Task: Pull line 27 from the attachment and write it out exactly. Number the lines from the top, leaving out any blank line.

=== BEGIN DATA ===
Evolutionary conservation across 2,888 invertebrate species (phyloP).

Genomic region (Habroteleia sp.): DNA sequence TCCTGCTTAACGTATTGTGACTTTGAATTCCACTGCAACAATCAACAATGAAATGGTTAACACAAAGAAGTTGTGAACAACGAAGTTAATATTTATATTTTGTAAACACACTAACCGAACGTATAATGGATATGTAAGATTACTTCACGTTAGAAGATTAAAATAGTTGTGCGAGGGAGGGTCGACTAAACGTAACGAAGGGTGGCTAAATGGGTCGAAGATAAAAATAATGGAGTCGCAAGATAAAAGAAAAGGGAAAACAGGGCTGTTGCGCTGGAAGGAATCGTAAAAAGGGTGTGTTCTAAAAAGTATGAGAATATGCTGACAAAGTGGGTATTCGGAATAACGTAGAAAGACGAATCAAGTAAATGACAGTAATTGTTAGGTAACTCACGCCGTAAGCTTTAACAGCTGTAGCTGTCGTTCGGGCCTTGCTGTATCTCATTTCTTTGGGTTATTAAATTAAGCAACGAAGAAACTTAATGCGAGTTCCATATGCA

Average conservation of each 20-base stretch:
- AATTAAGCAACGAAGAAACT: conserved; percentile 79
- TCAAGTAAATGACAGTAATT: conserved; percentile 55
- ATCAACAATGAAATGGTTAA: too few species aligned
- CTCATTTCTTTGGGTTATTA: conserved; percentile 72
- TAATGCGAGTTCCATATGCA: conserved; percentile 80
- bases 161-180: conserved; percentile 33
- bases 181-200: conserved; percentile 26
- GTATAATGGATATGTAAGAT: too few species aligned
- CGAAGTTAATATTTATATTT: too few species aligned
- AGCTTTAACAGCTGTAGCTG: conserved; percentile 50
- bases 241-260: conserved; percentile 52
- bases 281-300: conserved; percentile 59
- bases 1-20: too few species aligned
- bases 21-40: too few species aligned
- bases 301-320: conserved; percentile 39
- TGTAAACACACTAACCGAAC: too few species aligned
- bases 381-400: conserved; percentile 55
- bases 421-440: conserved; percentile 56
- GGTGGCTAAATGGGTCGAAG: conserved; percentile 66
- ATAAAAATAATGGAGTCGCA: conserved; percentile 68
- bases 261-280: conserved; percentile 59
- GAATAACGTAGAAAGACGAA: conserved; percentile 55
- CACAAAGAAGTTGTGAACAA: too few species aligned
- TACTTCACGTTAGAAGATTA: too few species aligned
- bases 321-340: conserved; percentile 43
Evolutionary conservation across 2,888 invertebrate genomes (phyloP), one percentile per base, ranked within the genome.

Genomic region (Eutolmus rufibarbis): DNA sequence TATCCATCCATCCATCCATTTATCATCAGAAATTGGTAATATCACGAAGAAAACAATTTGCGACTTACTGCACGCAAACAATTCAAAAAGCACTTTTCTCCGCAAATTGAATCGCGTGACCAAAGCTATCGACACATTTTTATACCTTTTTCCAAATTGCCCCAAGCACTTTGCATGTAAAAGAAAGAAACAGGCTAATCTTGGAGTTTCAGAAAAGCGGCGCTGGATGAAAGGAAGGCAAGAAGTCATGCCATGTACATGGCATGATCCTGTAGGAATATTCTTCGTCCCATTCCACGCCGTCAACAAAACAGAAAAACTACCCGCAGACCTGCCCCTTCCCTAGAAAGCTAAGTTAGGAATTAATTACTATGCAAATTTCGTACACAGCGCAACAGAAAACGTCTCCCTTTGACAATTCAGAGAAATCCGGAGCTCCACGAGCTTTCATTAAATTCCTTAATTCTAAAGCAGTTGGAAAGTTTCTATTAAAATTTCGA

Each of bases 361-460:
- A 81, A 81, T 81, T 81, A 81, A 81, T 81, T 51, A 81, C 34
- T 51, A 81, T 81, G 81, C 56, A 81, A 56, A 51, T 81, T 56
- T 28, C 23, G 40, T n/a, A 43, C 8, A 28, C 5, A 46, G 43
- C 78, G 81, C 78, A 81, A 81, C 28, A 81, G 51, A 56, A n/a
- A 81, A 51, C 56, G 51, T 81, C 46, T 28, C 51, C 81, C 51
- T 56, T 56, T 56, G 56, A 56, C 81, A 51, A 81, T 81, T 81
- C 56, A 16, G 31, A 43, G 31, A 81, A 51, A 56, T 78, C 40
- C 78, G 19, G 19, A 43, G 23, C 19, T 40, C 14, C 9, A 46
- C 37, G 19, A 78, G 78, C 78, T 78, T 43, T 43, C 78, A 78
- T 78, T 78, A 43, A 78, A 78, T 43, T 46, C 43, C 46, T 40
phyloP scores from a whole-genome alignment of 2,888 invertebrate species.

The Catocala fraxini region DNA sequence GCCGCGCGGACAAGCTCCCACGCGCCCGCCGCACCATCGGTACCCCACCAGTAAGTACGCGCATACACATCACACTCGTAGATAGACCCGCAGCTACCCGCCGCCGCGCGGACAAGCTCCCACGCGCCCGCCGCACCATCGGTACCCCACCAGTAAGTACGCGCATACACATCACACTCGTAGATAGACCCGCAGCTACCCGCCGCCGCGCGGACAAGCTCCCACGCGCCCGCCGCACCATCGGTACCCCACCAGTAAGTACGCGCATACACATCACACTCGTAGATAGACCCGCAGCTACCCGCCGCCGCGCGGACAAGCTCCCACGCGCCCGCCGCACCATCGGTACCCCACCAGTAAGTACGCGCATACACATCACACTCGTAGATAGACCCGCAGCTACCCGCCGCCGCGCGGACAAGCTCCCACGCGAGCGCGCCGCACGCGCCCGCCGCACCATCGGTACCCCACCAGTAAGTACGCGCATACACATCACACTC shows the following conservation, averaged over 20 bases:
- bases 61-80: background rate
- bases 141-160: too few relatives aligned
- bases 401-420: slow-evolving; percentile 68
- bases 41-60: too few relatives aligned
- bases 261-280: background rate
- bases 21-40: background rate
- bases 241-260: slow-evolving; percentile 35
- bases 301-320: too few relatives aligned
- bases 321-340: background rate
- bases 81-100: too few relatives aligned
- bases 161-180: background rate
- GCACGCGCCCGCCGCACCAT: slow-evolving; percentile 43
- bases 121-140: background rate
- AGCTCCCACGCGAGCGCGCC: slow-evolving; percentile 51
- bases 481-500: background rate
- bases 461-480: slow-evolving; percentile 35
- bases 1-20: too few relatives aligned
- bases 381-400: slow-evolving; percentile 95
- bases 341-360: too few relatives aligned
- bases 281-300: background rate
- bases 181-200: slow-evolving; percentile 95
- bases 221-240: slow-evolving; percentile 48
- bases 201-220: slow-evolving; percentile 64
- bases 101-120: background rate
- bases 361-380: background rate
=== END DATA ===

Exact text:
- TACTTCACGTTAGAAGATTA: too few species aligned